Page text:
The M3 also stands to widen Apple’s lead in areas like power efficiency, where MacBooks already enjoy a sizable advantage over Windows laptops. And impressive GPU gains could help make Macs more competitive for gaming and other graphics-intensive tasks typically seen as Windows’ domain.

For everyday users, the M3 promises snappier performance, instant wake, better battery life, and support for up to four external displays on pro models. And Apple is said to be prepping a new external display to pair with M3 Macs as well.

While questions remain around exact launch timing and specs, the M3 chip represents an exciting step in Apple silicon’s evolution. M3 MacBook stand to once again raise the bar for both Apple and the broader PC market. Within the next year, we should get a much closer look at the performance gains the M3 will actually deliver.


The expected launch of M3 MacBook models in late 2023 or 2024 promises to deliver noticeable speed boosts thanks to upgrades like an improved 3nm chip fabrication process, more CPU and GPU cores, and extra memory bandwidth. Apple looks to be continuing their rapid pace of Silicon innovation and execution.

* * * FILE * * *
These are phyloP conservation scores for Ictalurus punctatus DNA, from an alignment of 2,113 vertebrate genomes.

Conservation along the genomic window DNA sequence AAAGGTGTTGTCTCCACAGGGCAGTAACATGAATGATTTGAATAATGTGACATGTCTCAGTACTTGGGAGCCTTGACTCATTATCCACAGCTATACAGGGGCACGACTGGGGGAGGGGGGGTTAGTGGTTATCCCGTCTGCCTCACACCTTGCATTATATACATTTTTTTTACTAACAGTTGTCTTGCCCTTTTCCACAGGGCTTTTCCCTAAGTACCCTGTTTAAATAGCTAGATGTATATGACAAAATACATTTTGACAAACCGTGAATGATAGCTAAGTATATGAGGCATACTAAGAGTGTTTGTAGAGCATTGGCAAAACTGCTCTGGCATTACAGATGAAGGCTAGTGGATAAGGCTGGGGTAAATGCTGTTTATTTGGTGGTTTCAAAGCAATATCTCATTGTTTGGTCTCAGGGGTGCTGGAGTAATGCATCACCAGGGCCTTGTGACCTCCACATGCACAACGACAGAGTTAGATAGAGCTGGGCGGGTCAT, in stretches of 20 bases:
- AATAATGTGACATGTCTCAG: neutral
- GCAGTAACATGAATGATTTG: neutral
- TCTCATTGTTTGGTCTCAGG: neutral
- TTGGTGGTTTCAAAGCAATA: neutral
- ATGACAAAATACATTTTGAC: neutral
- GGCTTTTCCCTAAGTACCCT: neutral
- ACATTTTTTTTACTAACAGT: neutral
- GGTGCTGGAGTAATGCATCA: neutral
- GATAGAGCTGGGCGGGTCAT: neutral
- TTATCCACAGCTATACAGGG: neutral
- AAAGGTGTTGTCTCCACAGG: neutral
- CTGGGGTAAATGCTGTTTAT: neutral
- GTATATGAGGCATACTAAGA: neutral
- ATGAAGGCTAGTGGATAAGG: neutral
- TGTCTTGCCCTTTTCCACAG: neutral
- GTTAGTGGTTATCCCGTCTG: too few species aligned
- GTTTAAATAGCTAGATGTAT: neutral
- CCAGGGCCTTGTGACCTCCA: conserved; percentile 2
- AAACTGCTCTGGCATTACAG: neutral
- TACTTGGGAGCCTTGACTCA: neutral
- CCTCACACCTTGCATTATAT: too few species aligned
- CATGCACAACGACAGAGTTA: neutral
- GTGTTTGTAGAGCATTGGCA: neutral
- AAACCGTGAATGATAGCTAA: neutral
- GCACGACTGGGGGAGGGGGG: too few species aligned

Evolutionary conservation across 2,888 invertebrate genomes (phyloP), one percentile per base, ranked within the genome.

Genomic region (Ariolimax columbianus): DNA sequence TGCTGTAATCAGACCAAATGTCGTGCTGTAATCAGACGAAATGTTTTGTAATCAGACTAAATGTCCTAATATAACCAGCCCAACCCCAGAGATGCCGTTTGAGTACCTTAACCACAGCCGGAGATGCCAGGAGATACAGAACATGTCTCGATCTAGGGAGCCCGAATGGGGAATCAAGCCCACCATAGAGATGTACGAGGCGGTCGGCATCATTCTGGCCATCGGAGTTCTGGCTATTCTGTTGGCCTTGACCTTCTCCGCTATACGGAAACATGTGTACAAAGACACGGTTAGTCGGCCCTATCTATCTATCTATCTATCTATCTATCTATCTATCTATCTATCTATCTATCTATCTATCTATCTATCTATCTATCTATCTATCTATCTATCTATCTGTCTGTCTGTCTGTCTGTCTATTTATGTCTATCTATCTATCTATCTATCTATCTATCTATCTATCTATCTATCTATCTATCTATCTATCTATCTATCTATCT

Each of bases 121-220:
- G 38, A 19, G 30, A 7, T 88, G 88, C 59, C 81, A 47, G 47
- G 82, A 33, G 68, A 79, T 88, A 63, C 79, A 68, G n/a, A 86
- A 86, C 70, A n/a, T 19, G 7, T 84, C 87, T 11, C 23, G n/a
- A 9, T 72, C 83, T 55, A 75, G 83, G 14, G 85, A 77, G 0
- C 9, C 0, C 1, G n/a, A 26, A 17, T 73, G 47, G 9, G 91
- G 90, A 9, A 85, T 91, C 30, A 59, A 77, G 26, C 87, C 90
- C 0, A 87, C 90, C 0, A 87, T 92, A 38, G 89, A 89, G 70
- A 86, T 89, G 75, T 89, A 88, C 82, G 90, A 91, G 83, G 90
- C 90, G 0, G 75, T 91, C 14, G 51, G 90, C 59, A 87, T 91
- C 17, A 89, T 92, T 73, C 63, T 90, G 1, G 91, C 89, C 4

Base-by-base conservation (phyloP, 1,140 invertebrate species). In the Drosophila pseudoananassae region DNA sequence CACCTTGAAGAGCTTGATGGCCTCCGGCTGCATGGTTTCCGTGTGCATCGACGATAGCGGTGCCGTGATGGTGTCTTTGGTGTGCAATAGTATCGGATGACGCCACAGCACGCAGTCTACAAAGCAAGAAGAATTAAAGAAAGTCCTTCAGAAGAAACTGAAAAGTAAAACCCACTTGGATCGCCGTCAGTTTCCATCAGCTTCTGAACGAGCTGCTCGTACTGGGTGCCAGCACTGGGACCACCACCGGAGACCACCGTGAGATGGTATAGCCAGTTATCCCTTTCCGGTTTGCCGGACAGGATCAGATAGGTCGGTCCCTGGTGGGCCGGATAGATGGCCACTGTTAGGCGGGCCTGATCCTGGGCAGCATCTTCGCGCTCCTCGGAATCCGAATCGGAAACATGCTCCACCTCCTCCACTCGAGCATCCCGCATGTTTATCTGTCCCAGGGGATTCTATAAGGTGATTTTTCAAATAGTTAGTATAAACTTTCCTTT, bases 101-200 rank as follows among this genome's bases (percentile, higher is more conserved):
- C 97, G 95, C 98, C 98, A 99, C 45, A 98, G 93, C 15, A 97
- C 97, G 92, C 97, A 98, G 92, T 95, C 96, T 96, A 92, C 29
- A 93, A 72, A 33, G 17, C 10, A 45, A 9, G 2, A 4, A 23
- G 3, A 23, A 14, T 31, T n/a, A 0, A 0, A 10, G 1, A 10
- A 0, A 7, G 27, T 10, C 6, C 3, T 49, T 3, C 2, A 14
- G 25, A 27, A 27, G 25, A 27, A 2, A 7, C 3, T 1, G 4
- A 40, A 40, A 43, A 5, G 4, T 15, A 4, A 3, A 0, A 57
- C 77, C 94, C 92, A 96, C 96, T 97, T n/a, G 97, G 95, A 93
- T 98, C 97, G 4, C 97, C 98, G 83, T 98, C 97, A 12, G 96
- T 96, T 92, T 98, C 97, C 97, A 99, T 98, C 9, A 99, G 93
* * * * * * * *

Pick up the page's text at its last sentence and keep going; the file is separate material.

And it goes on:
While the M2 is already extremely fast, the M3 aims to widen Apple’s lead over competing PC chips. Areas like power efficiency, graphics performance, and support for external displays also stand to see enhancements. The M3 chip should give creatives, developers, and power users even more reason to choose MacBooks over Windows laptops.

Of course, Apple’s plans could change, and we won’t know precisely what the M3 delivers until official details emerge. But if early rumors and benchmarks prove accurate, the next generation of Apple Silicon for Macs is shaping up to be an exciting one. For now, the M2 provides state-of-the-art speed and efficiency – but the M3 and its variations are looming on the horizon, poised to take Apples Silicon success even further.